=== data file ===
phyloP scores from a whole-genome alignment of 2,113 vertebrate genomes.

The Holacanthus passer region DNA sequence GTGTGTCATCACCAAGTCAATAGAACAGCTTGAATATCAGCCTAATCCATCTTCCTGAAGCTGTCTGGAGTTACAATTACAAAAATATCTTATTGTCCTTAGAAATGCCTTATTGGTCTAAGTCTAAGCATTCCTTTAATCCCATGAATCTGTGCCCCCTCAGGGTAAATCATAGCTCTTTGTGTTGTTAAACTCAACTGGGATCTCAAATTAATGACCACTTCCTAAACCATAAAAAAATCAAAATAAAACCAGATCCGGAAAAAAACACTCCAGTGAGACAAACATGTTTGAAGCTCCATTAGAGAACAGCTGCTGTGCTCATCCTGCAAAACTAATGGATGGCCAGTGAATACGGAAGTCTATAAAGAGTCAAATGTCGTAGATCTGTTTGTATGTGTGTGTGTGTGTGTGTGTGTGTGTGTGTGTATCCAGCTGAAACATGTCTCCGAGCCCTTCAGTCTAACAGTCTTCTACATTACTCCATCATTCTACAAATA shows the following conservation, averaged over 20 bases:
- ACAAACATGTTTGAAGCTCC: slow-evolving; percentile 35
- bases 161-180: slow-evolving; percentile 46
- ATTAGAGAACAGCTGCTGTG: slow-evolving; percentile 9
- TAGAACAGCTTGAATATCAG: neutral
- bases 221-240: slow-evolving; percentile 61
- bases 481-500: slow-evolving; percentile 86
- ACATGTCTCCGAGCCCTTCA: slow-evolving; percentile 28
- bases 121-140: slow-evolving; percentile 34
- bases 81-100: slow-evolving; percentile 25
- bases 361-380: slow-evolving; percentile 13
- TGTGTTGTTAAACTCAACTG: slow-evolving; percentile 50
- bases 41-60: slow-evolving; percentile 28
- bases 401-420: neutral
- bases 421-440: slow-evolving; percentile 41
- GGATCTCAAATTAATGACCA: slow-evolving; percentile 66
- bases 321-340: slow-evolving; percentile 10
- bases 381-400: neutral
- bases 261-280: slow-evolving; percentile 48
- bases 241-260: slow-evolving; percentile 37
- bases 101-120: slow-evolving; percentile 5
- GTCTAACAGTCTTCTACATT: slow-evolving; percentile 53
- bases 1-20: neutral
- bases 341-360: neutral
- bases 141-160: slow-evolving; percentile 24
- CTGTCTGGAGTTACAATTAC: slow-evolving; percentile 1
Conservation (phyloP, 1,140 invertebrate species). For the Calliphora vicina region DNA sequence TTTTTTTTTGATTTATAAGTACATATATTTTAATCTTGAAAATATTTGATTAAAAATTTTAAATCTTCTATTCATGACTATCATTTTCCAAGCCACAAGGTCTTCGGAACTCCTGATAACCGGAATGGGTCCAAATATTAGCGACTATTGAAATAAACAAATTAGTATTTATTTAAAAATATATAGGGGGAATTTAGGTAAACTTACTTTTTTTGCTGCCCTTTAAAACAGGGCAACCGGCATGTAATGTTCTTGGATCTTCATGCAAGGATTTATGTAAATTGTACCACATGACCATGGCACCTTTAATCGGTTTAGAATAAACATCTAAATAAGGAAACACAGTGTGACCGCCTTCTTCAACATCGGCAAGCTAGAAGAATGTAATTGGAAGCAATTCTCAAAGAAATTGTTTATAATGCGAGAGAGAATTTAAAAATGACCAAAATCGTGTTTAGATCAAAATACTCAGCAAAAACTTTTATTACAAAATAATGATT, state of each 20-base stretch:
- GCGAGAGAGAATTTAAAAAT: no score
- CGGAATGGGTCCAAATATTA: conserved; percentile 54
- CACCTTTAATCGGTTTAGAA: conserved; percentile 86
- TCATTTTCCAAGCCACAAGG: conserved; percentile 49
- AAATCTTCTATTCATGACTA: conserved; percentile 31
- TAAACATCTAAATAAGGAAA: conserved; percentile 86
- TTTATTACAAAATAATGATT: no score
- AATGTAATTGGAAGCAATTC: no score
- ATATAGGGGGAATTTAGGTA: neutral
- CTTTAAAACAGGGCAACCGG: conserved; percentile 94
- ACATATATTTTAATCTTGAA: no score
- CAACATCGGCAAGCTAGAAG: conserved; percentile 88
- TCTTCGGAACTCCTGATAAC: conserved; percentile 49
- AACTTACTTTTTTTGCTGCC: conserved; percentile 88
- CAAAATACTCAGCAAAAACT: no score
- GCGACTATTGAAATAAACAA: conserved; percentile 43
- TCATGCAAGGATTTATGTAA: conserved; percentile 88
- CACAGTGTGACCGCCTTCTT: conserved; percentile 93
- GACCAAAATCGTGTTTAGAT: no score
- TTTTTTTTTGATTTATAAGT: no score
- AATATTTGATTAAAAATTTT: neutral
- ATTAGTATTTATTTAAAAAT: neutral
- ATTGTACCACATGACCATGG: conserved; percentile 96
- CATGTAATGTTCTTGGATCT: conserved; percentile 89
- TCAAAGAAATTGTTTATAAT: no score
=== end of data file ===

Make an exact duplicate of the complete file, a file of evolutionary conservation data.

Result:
phyloP scores from a whole-genome alignment of 2,113 vertebrate genomes.

The Holacanthus passer region DNA sequence GTGTGTCATCACCAAGTCAATAGAACAGCTTGAATATCAGCCTAATCCATCTTCCTGAAGCTGTCTGGAGTTACAATTACAAAAATATCTTATTGTCCTTAGAAATGCCTTATTGGTCTAAGTCTAAGCATTCCTTTAATCCCATGAATCTGTGCCCCCTCAGGGTAAATCATAGCTCTTTGTGTTGTTAAACTCAACTGGGATCTCAAATTAATGACCACTTCCTAAACCATAAAAAAATCAAAATAAAACCAGATCCGGAAAAAAACACTCCAGTGAGACAAACATGTTTGAAGCTCCATTAGAGAACAGCTGCTGTGCTCATCCTGCAAAACTAATGGATGGCCAGTGAATACGGAAGTCTATAAAGAGTCAAATGTCGTAGATCTGTTTGTATGTGTGTGTGTGTGTGTGTGTGTGTGTGTGTGTATCCAGCTGAAACATGTCTCCGAGCCCTTCAGTCTAACAGTCTTCTACATTACTCCATCATTCTACAAATA shows the following conservation, averaged over 20 bases:
- ACAAACATGTTTGAAGCTCC: slow-evolving; percentile 35
- bases 161-180: slow-evolving; percentile 46
- ATTAGAGAACAGCTGCTGTG: slow-evolving; percentile 9
- TAGAACAGCTTGAATATCAG: neutral
- bases 221-240: slow-evolving; percentile 61
- bases 481-500: slow-evolving; percentile 86
- ACATGTCTCCGAGCCCTTCA: slow-evolving; percentile 28
- bases 121-140: slow-evolving; percentile 34
- bases 81-100: slow-evolving; percentile 25
- bases 361-380: slow-evolving; percentile 13
- TGTGTTGTTAAACTCAACTG: slow-evolving; percentile 50
- bases 41-60: slow-evolving; percentile 28
- bases 401-420: neutral
- bases 421-440: slow-evolving; percentile 41
- GGATCTCAAATTAATGACCA: slow-evolving; percentile 66
- bases 321-340: slow-evolving; percentile 10
- bases 381-400: neutral
- bases 261-280: slow-evolving; percentile 48
- bases 241-260: slow-evolving; percentile 37
- bases 101-120: slow-evolving; percentile 5
- GTCTAACAGTCTTCTACATT: slow-evolving; percentile 53
- bases 1-20: neutral
- bases 341-360: neutral
- bases 141-160: slow-evolving; percentile 24
- CTGTCTGGAGTTACAATTAC: slow-evolving; percentile 1
Conservation (phyloP, 1,140 invertebrate species). For the Calliphora vicina region DNA sequence TTTTTTTTTGATTTATAAGTACATATATTTTAATCTTGAAAATATTTGATTAAAAATTTTAAATCTTCTATTCATGACTATCATTTTCCAAGCCACAAGGTCTTCGGAACTCCTGATAACCGGAATGGGTCCAAATATTAGCGACTATTGAAATAAACAAATTAGTATTTATTTAAAAATATATAGGGGGAATTTAGGTAAACTTACTTTTTTTGCTGCCCTTTAAAACAGGGCAACCGGCATGTAATGTTCTTGGATCTTCATGCAAGGATTTATGTAAATTGTACCACATGACCATGGCACCTTTAATCGGTTTAGAATAAACATCTAAATAAGGAAACACAGTGTGACCGCCTTCTTCAACATCGGCAAGCTAGAAGAATGTAATTGGAAGCAATTCTCAAAGAAATTGTTTATAATGCGAGAGAGAATTTAAAAATGACCAAAATCGTGTTTAGATCAAAATACTCAGCAAAAACTTTTATTACAAAATAATGATT, state of each 20-base stretch:
- GCGAGAGAGAATTTAAAAAT: no score
- CGGAATGGGTCCAAATATTA: conserved; percentile 54
- CACCTTTAATCGGTTTAGAA: conserved; percentile 86
- TCATTTTCCAAGCCACAAGG: conserved; percentile 49
- AAATCTTCTATTCATGACTA: conserved; percentile 31
- TAAACATCTAAATAAGGAAA: conserved; percentile 86
- TTTATTACAAAATAATGATT: no score
- AATGTAATTGGAAGCAATTC: no score
- ATATAGGGGGAATTTAGGTA: neutral
- CTTTAAAACAGGGCAACCGG: conserved; percentile 94
- ACATATATTTTAATCTTGAA: no score
- CAACATCGGCAAGCTAGAAG: conserved; percentile 88
- TCTTCGGAACTCCTGATAAC: conserved; percentile 49
- AACTTACTTTTTTTGCTGCC: conserved; percentile 88
- CAAAATACTCAGCAAAAACT: no score
- GCGACTATTGAAATAAACAA: conserved; percentile 43
- TCATGCAAGGATTTATGTAA: conserved; percentile 88
- CACAGTGTGACCGCCTTCTT: conserved; percentile 93
- GACCAAAATCGTGTTTAGAT: no score
- TTTTTTTTTGATTTATAAGT: no score
- AATATTTGATTAAAAATTTT: neutral
- ATTAGTATTTATTTAAAAAT: neutral
- ATTGTACCACATGACCATGG: conserved; percentile 96
- CATGTAATGTTCTTGGATCT: conserved; percentile 89
- TCAAAGAAATTGTTTATAAT: no score